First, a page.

Solicitors’ Delay in preparing a Will – When is it Negligent?
To the dismay of gadget lovers everywhere, the Crown Prosecution Service (CPS), in conjunction with the Department for Transport (DFT), has recently amended its road traffic offences guidance to reiterate that it is illegal to ride “self-balancing scooters” on the public highway or public footpaths. According to the guidance, such devices can only be ridden legally on private property (with, of course, the permission of the landowner). This updated guidance only applies to England and Wales.
A self-balancing scooter has been defined (in Coates v Crown Prosecution Service  EWHC 2032 (Admin)) as “a technologically advanced form of personal transportation consisting of a small gyroscopically stabilised platform mounted on two wheels, on which the traveller stands, powered by a battery driven electric motor”. Self-balancing scooters include modes of transportation such as Segways and hoverboards.
Hoverboards are an increasingly common sight in cities. They are relatively cheap, compared to Segways for example, and are fashionable (a number of celebrities are fans). More people have, in short, been using them to get about. Hence the surprise and, in some quarters, outcry over the fact that it is illegal to ride them on the highway or footpaths.
The law - hoverboards and the public highway
The law is clear in respect of driving a hoverboard on the public highway. In short, you can’t.
To be driven on a public highway, a hoverboard would have to be registered and licensed in accordance with the Vehicle Excise and Registration Act 1994 and its associated regulations. To be registered under this Act, a hoverboard would also have to meet various safety standards. According to the DFT, hoverboards do not meet these standards. Accordingly, hoverboards cannot legally be driven on the road. A hoverboard user would also have to be insured and licensed.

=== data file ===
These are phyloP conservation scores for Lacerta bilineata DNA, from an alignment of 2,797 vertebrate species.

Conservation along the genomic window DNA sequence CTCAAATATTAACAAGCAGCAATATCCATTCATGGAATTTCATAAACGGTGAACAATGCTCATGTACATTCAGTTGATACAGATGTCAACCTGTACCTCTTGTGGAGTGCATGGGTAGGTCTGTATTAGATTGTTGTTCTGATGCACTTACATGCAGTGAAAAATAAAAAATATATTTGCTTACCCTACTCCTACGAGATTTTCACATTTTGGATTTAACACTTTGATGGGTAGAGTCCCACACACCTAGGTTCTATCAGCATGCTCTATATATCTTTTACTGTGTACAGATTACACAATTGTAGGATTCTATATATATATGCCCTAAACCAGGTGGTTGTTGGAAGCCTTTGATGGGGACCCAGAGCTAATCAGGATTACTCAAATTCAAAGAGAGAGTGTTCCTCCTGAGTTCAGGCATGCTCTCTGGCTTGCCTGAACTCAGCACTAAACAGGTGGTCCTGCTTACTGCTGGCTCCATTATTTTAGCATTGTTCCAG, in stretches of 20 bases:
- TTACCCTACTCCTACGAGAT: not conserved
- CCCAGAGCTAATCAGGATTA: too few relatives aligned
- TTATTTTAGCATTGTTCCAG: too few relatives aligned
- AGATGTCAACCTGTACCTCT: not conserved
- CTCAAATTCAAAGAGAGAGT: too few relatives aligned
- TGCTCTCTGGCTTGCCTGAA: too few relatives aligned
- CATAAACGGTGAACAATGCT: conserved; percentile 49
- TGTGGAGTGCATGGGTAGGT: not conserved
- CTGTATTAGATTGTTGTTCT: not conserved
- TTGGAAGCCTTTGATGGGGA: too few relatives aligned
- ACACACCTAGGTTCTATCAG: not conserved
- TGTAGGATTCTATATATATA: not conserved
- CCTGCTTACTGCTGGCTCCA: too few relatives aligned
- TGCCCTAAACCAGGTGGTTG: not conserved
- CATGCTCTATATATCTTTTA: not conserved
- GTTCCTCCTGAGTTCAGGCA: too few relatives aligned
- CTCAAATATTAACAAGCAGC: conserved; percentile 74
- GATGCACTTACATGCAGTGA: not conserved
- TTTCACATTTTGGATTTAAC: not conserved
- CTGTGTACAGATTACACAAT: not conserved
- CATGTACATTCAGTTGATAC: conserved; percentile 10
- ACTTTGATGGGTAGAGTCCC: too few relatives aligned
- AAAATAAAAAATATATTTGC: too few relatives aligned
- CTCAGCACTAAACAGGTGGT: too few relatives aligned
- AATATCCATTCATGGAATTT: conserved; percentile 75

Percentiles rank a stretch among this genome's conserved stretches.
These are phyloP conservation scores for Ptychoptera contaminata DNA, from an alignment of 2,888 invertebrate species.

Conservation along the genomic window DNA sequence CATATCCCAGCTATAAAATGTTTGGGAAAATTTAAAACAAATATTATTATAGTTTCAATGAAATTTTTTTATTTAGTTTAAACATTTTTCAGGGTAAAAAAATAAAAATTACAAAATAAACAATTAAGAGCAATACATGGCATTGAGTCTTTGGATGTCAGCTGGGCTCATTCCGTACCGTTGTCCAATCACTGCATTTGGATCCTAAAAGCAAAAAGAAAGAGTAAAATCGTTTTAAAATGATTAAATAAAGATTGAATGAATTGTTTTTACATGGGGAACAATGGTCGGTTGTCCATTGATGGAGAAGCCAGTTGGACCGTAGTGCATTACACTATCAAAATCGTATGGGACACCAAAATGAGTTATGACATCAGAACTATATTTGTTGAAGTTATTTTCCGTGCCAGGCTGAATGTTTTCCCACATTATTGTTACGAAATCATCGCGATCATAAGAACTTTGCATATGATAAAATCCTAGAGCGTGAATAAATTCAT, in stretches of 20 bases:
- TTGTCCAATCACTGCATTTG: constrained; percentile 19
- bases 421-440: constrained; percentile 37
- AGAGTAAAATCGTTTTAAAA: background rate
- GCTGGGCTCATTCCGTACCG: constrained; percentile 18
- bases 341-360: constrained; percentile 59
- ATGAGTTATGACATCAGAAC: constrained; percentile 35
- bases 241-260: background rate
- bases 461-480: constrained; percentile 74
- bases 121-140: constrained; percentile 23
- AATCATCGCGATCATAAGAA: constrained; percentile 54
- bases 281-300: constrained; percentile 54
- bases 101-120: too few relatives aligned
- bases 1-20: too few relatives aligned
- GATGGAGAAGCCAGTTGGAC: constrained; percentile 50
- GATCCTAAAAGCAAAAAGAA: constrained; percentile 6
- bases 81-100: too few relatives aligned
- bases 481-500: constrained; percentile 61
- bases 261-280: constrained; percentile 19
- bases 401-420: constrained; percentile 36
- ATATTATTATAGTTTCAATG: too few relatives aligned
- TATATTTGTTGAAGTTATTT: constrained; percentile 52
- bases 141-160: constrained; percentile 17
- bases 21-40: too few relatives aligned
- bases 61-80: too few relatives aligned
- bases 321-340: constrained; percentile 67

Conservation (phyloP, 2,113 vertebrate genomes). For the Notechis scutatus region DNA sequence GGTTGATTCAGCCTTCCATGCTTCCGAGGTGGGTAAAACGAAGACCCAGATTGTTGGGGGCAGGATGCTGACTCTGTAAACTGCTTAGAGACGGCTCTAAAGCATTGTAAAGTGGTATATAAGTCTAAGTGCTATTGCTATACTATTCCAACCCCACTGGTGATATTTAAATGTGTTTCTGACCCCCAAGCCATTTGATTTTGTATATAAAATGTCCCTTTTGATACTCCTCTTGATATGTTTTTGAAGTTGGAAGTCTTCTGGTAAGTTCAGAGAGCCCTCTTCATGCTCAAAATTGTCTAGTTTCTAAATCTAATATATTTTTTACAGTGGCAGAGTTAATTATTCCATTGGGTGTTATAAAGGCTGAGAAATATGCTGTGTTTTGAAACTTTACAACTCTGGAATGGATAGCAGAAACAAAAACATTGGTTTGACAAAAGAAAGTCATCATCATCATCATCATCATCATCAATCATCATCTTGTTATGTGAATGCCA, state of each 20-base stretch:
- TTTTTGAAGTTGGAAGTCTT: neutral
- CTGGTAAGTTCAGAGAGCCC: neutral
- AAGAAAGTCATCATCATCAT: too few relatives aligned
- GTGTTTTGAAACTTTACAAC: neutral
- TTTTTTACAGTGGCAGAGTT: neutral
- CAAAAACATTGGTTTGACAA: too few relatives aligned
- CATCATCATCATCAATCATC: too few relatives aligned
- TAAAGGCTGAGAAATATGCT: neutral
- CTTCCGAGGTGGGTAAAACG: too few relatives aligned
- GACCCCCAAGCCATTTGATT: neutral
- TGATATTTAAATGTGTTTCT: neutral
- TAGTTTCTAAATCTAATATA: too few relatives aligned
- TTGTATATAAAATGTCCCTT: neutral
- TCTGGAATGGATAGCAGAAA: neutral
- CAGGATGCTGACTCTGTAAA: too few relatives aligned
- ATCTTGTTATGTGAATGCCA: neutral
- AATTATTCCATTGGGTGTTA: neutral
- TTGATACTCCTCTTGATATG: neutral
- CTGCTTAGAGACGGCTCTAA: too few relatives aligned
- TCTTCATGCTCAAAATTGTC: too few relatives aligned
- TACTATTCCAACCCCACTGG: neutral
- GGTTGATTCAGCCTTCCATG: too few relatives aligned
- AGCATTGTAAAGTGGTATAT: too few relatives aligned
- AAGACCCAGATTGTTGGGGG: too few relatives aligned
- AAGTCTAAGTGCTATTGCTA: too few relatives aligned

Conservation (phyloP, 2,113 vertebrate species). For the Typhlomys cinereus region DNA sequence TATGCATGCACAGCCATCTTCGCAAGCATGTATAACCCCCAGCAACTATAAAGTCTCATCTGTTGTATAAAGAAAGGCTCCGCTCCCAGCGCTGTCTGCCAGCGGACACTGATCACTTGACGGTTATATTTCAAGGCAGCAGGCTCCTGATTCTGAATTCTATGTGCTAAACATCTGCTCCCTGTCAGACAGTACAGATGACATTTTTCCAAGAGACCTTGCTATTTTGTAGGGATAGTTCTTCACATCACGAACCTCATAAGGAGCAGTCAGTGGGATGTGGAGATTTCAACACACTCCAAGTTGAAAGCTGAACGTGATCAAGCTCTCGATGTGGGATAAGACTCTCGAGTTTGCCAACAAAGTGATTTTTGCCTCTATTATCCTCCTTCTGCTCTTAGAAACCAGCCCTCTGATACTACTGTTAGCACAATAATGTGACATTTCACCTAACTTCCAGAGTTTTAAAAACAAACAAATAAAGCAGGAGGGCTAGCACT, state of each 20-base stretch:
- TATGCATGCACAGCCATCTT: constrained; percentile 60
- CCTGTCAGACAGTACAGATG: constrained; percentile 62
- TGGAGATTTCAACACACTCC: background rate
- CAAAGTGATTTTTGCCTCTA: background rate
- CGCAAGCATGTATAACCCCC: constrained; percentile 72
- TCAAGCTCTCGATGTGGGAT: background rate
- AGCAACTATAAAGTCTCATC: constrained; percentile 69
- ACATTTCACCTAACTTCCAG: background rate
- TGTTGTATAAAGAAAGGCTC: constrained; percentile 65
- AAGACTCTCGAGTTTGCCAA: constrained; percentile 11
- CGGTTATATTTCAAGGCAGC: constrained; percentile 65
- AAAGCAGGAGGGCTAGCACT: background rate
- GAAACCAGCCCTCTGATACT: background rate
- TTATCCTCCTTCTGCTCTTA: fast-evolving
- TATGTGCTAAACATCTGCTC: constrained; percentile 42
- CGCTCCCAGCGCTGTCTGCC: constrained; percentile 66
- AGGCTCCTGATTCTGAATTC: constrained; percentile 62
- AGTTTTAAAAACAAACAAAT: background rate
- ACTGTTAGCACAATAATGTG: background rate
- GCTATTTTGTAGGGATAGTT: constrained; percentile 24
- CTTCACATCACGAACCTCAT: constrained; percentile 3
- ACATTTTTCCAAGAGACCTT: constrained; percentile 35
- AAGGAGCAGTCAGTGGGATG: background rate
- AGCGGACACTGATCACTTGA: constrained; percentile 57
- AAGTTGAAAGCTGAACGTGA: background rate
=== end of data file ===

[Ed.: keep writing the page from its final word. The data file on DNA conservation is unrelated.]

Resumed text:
The law – hoverboards and the footpath
Unfortunately, it is also illegal to drive a hoverboard on a public footpath. To understand why, one needs to consider statute and case law.
The statute in question is the Highways Act 1835 (as amended). Section 72 of that Act is the relevant section, and it is worth quoting in full:
“[...] If any person shall wilfully ride upon any footpath or causeway by the side of any road made or set apart for the use or accommodation of foot passengers; or shall wilfully lead or drive any horse, ass, sheep, mule, swine, or cattle or carriage of any description, or any truck or sledge, upon any such footpath or causeway; or shall tether any horse, ass, mule, swine, or cattle, on any highway, so as to suffer or permit the tethered animal to be thereon; [...]; every person so offending in any of the cases aforesaid shall for each and every such offence forfeit and pay any sum not exceeding [level 2 on the standard scale], over and above the damages occasioned thereby”.
The courts considered the meaning of “carriage” in the case mentioned above (i.e. Coates v Crown Prosecution Service). In this case, the court confirmed that a Segway was a carriage within the meaning of section 72 of the 1835 Act. By implication, other types of self-balancing scooters are also carriages within the meaning of the Act. Accordingly, it is an offence to ride a hoverboard (as a type of carriage) on the footpath.
The courts have confirmed (in McArthur v Jack 1950 S.C.(J.) 29) that the section 72 offence will be made out even if the driving on the footpath takes place for only a few seconds.
Incidentally, it should be noted that section 28 of the Town Police Clauses Act 1847 prohibits the “drawing” or “driving” of a carriage upon any footway of a street. This provision – though not regularly enforced – would appear to prohibit the use of self-balancing scooters on a footpath.
Are there any defences?
The section 72 offence is made out when a person “wilfully” rides on a footpath. In Fearnley v Ormsby (1879) 43 J.P. 384, the court determined that wilfully here means purposely. Wilkinson's Road Traffic Offences have noted that a “magistrates’ court has acquitted a defendant who drove on the footway in ignorance that it was part of the footway”. It might therefore be argued that a defendant who drove a hoverboard on a footpath accidentally should be acquitted.
Some have also argued that there might be a common law right to divert on to a footpath in cases of necessity when the highway is blocked. However, as discussed above, this will not be of much use to a hoverboard user as it is clearly illegal to drive the device on the highway.
The Highways Act 1835 was passed to deal with the enormous growth in carriage-related transport associated with the Industrial Revolution. Since then, the means of personal transportation have changed beyond recognition. Accordingly, some might well agree with Simon Benson, of the hoverboard distributor Ghetto Gadgets, who said that “millennials are not going to take kindly to the authorities using a law that predates the penny-farthing to tell them what they can or can't do on the streets of Britain.” For now, however, the law is relatively clear: hoverboards should not be used on either roads or footpaths.
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